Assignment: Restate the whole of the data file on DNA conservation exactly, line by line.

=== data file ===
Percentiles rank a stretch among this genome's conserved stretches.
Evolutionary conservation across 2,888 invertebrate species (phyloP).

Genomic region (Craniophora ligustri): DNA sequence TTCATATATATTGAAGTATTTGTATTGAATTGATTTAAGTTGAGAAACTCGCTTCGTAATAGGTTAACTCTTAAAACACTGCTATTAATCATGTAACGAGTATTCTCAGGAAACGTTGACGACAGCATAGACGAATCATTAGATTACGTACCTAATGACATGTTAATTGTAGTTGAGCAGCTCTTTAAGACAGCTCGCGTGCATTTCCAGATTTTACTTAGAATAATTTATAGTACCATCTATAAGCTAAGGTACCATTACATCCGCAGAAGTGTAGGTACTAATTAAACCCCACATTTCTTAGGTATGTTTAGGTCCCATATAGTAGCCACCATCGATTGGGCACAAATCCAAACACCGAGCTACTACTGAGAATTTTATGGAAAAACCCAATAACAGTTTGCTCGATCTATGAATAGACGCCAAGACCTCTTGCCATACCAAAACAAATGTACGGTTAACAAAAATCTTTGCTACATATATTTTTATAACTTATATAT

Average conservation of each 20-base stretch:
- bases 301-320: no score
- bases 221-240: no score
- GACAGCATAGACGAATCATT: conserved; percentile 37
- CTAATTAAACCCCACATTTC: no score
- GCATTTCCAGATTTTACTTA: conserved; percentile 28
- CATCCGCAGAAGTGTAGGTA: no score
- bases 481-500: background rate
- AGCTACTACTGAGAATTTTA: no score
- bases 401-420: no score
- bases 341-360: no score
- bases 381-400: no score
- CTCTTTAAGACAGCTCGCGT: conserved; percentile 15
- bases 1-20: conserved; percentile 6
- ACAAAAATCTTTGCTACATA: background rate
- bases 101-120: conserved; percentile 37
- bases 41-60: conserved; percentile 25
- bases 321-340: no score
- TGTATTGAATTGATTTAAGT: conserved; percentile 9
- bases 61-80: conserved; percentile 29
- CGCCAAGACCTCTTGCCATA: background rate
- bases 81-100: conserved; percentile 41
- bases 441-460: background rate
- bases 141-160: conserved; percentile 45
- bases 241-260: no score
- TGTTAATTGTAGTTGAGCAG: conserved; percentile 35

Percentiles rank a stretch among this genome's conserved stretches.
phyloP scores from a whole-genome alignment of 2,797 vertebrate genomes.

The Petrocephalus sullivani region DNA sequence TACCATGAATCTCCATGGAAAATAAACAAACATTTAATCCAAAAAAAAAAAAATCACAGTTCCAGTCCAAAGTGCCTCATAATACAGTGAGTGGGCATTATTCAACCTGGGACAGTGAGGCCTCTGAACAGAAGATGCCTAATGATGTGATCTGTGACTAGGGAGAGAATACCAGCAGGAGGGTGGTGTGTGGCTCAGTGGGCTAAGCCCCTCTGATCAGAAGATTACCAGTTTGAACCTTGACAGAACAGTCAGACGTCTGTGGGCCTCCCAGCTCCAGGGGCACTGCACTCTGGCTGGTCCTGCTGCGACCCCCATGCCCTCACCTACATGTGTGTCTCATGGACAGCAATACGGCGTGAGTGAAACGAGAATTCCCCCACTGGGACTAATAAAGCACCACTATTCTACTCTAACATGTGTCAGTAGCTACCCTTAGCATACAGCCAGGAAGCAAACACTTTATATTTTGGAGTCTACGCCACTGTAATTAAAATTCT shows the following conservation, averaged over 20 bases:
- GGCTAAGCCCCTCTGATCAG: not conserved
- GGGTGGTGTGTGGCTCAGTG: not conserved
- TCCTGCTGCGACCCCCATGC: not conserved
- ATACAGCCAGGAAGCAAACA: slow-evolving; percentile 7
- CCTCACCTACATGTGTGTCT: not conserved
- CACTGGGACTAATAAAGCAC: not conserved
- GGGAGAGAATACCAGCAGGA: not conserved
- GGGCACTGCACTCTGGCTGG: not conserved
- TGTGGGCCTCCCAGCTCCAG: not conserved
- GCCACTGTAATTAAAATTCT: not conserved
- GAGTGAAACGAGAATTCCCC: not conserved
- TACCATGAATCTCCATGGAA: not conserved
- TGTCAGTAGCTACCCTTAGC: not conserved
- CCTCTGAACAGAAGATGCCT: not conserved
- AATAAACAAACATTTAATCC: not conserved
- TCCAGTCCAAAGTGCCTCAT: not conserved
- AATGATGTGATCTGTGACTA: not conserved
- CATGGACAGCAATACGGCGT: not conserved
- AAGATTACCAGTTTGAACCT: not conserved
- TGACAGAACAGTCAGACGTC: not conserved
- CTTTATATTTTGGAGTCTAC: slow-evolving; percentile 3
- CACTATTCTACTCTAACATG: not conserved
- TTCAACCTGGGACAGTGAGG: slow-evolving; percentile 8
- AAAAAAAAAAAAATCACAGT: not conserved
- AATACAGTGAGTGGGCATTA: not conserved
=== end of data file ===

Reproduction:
Percentiles rank a stretch among this genome's conserved stretches.
Evolutionary conservation across 2,888 invertebrate species (phyloP).

Genomic region (Craniophora ligustri): DNA sequence TTCATATATATTGAAGTATTTGTATTGAATTGATTTAAGTTGAGAAACTCGCTTCGTAATAGGTTAACTCTTAAAACACTGCTATTAATCATGTAACGAGTATTCTCAGGAAACGTTGACGACAGCATAGACGAATCATTAGATTACGTACCTAATGACATGTTAATTGTAGTTGAGCAGCTCTTTAAGACAGCTCGCGTGCATTTCCAGATTTTACTTAGAATAATTTATAGTACCATCTATAAGCTAAGGTACCATTACATCCGCAGAAGTGTAGGTACTAATTAAACCCCACATTTCTTAGGTATGTTTAGGTCCCATATAGTAGCCACCATCGATTGGGCACAAATCCAAACACCGAGCTACTACTGAGAATTTTATGGAAAAACCCAATAACAGTTTGCTCGATCTATGAATAGACGCCAAGACCTCTTGCCATACCAAAACAAATGTACGGTTAACAAAAATCTTTGCTACATATATTTTTATAACTTATATAT

Average conservation of each 20-base stretch:
- bases 301-320: no score
- bases 221-240: no score
- GACAGCATAGACGAATCATT: conserved; percentile 37
- CTAATTAAACCCCACATTTC: no score
- GCATTTCCAGATTTTACTTA: conserved; percentile 28
- CATCCGCAGAAGTGTAGGTA: no score
- bases 481-500: background rate
- AGCTACTACTGAGAATTTTA: no score
- bases 401-420: no score
- bases 341-360: no score
- bases 381-400: no score
- CTCTTTAAGACAGCTCGCGT: conserved; percentile 15
- bases 1-20: conserved; percentile 6
- ACAAAAATCTTTGCTACATA: background rate
- bases 101-120: conserved; percentile 37
- bases 41-60: conserved; percentile 25
- bases 321-340: no score
- TGTATTGAATTGATTTAAGT: conserved; percentile 9
- bases 61-80: conserved; percentile 29
- CGCCAAGACCTCTTGCCATA: background rate
- bases 81-100: conserved; percentile 41
- bases 441-460: background rate
- bases 141-160: conserved; percentile 45
- bases 241-260: no score
- TGTTAATTGTAGTTGAGCAG: conserved; percentile 35

Percentiles rank a stretch among this genome's conserved stretches.
phyloP scores from a whole-genome alignment of 2,797 vertebrate genomes.

The Petrocephalus sullivani region DNA sequence TACCATGAATCTCCATGGAAAATAAACAAACATTTAATCCAAAAAAAAAAAAATCACAGTTCCAGTCCAAAGTGCCTCATAATACAGTGAGTGGGCATTATTCAACCTGGGACAGTGAGGCCTCTGAACAGAAGATGCCTAATGATGTGATCTGTGACTAGGGAGAGAATACCAGCAGGAGGGTGGTGTGTGGCTCAGTGGGCTAAGCCCCTCTGATCAGAAGATTACCAGTTTGAACCTTGACAGAACAGTCAGACGTCTGTGGGCCTCCCAGCTCCAGGGGCACTGCACTCTGGCTGGTCCTGCTGCGACCCCCATGCCCTCACCTACATGTGTGTCTCATGGACAGCAATACGGCGTGAGTGAAACGAGAATTCCCCCACTGGGACTAATAAAGCACCACTATTCTACTCTAACATGTGTCAGTAGCTACCCTTAGCATACAGCCAGGAAGCAAACACTTTATATTTTGGAGTCTACGCCACTGTAATTAAAATTCT shows the following conservation, averaged over 20 bases:
- GGCTAAGCCCCTCTGATCAG: not conserved
- GGGTGGTGTGTGGCTCAGTG: not conserved
- TCCTGCTGCGACCCCCATGC: not conserved
- ATACAGCCAGGAAGCAAACA: slow-evolving; percentile 7
- CCTCACCTACATGTGTGTCT: not conserved
- CACTGGGACTAATAAAGCAC: not conserved
- GGGAGAGAATACCAGCAGGA: not conserved
- GGGCACTGCACTCTGGCTGG: not conserved
- TGTGGGCCTCCCAGCTCCAG: not conserved
- GCCACTGTAATTAAAATTCT: not conserved
- GAGTGAAACGAGAATTCCCC: not conserved
- TACCATGAATCTCCATGGAA: not conserved
- TGTCAGTAGCTACCCTTAGC: not conserved
- CCTCTGAACAGAAGATGCCT: not conserved
- AATAAACAAACATTTAATCC: not conserved
- TCCAGTCCAAAGTGCCTCAT: not conserved
- AATGATGTGATCTGTGACTA: not conserved
- CATGGACAGCAATACGGCGT: not conserved
- AAGATTACCAGTTTGAACCT: not conserved
- TGACAGAACAGTCAGACGTC: not conserved
- CTTTATATTTTGGAGTCTAC: slow-evolving; percentile 3
- CACTATTCTACTCTAACATG: not conserved
- TTCAACCTGGGACAGTGAGG: slow-evolving; percentile 8
- AAAAAAAAAAAAATCACAGT: not conserved
- AATACAGTGAGTGGGCATTA: not conserved